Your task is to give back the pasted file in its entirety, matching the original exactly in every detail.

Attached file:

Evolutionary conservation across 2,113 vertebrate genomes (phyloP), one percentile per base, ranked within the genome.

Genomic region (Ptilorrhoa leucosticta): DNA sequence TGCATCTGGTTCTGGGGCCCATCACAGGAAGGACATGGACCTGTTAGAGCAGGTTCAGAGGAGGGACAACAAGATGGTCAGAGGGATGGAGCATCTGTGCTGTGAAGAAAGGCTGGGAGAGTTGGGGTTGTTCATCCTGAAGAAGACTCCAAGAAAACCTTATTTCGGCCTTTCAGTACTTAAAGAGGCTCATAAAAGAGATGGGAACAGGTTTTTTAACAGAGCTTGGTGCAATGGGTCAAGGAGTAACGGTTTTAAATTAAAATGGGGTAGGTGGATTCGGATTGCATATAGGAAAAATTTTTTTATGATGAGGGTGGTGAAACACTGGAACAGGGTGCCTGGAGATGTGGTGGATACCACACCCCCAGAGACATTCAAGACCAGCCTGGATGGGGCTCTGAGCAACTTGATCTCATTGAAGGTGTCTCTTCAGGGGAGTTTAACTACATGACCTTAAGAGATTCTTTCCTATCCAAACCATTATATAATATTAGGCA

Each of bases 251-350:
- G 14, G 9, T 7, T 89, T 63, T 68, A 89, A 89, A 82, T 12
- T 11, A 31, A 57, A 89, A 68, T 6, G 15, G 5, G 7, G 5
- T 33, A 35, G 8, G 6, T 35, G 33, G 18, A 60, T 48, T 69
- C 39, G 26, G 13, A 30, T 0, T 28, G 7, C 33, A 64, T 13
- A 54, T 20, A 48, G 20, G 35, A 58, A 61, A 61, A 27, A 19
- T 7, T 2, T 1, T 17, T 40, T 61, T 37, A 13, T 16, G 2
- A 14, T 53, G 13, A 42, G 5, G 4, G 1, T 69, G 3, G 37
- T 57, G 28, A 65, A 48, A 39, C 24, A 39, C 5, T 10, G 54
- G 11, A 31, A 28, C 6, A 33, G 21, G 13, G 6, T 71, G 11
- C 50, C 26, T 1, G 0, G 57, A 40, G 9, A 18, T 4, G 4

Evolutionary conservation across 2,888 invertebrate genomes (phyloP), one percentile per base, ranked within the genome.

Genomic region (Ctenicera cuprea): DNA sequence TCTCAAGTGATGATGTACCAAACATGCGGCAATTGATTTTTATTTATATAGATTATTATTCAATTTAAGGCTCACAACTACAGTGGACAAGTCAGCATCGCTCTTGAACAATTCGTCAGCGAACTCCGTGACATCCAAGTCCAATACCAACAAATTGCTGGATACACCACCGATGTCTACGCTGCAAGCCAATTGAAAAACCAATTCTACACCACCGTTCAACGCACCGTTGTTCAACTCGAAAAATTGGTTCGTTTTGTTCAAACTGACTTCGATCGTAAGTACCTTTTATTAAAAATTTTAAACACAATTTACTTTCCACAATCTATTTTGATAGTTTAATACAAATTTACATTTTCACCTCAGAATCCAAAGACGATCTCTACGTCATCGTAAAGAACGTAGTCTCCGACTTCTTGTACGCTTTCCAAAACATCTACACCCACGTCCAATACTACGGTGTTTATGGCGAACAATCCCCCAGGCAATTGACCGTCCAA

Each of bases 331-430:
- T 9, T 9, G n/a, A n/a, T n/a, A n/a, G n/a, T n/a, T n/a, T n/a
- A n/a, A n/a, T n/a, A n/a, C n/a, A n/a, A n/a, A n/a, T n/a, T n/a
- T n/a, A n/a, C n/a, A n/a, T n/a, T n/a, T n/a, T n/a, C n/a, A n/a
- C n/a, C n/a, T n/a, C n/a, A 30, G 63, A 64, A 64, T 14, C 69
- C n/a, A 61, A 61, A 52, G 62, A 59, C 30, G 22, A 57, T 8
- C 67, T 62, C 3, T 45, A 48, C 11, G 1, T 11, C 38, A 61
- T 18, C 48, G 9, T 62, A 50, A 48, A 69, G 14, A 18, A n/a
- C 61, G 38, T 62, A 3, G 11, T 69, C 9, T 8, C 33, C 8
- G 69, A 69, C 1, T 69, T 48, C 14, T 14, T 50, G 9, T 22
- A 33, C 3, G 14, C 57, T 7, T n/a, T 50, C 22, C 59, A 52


Evolutionary conservation across 2,113 vertebrate genomes (phyloP), one percentile per base, ranked within the genome.

Genomic region (Ptilorrhoa leucosticta): DNA sequence TGCATCTGGTTCTGGGGCCCATCACAGGAAGGACATGGACCTGTTAGAGCAGGTTCAGAGGAGGGACAACAAGATGGTCAGAGGGATGGAGCATCTGTGCTGTGAAGAAAGGCTGGGAGAGTTGGGGTTGTTCATCCTGAAGAAGACTCCAAGAAAACCTTATTTCGGCCTTTCAGTACTTAAAGAGGCTCATAAAAGAGATGGGAACAGGTTTTTTAACAGAGCTTGGTGCAATGGGTCAAGGAGTAACGGTTTTAAATTAAAATGGGGTAGGTGGATTCGGATTGCATATAGGAAAAATTTTTTTATGATGAGGGTGGTGAAACACTGGAACAGGGTGCCTGGAGATGTGGTGGATACCACACCCCCAGAGACATTCAAGACCAGCCTGGATGGGGCTCTGAGCAACTTGATCTCATTGAAGGTGTCTCTTCAGGGGAGTTTAACTACATGACCTTAAGAGATTCTTTCCTATCCAAACCATTATATAATATTAGGCA

Each of bases 251-350:
- G 14, G 9, T 7, T 89, T 63, T 68, A 89, A 89, A 82, T 12
- T 11, A 31, A 57, A 89, A 68, T 6, G 15, G 5, G 7, G 5
- T 33, A 35, G 8, G 6, T 35, G 33, G 18, A 60, T 48, T 69
- C 39, G 26, G 13, A 30, T 0, T 28, G 7, C 33, A 64, T 13
- A 54, T 20, A 48, G 20, G 35, A 58, A 61, A 61, A 27, A 19
- T 7, T 2, T 1, T 17, T 40, T 61, T 37, A 13, T 16, G 2
- A 14, T 53, G 13, A 42, G 5, G 4, G 1, T 69, G 3, G 37
- T 57, G 28, A 65, A 48, A 39, C 24, A 39, C 5, T 10, G 54
- G 11, A 31, A 28, C 6, A 33, G 21, G 13, G 6, T 71, G 11
- C 50, C 26, T 1, G 0, G 57, A 40, G 9, A 18, T 4, G 4

Evolutionary conservation across 2,888 invertebrate genomes (phyloP), one percentile per base, ranked within the genome.

Genomic region (Ctenicera cuprea): DNA sequence TCTCAAGTGATGATGTACCAAACATGCGGCAATTGATTTTTATTTATATAGATTATTATTCAATTTAAGGCTCACAACTACAGTGGACAAGTCAGCATCGCTCTTGAACAATTCGTCAGCGAACTCCGTGACATCCAAGTCCAATACCAACAAATTGCTGGATACACCACCGATGTCTACGCTGCAAGCCAATTGAAAAACCAATTCTACACCACCGTTCAACGCACCGTTGTTCAACTCGAAAAATTGGTTCGTTTTGTTCAAACTGACTTCGATCGTAAGTACCTTTTATTAAAAATTTTAAACACAATTTACTTTCCACAATCTATTTTGATAGTTTAATACAAATTTACATTTTCACCTCAGAATCCAAAGACGATCTCTACGTCATCGTAAAGAACGTAGTCTCCGACTTCTTGTACGCTTTCCAAAACATCTACACCCACGTCCAATACTACGGTGTTTATGGCGAACAATCCCCCAGGCAATTGACCGTCCAA

Each of bases 331-430:
- T 9, T 9, G n/a, A n/a, T n/a, A n/a, G n/a, T n/a, T n/a, T n/a
- A n/a, A n/a, T n/a, A n/a, C n/a, A n/a, A n/a, A n/a, T n/a, T n/a
- T n/a, A n/a, C n/a, A n/a, T n/a, T n/a, T n/a, T n/a, C n/a, A n/a
- C n/a, C n/a, T n/a, C n/a, A 30, G 63, A 64, A 64, T 14, C 69
- C n/a, A 61, A 61, A 52, G 62, A 59, C 30, G 22, A 57, T 8
- C 67, T 62, C 3, T 45, A 48, C 11, G 1, T 11, C 38, A 61
- T 18, C 48, G 9, T 62, A 50, A 48, A 69, G 14, A 18, A n/a
- C 61, G 38, T 62, A 3, G 11, T 69, C 9, T 8, C 33, C 8
- G 69, A 69, C 1, T 69, T 48, C 14, T 14, T 50, G 9, T 22
- A 33, C 3, G 14, C 57, T 7, T n/a, T 50, C 22, C 59, A 52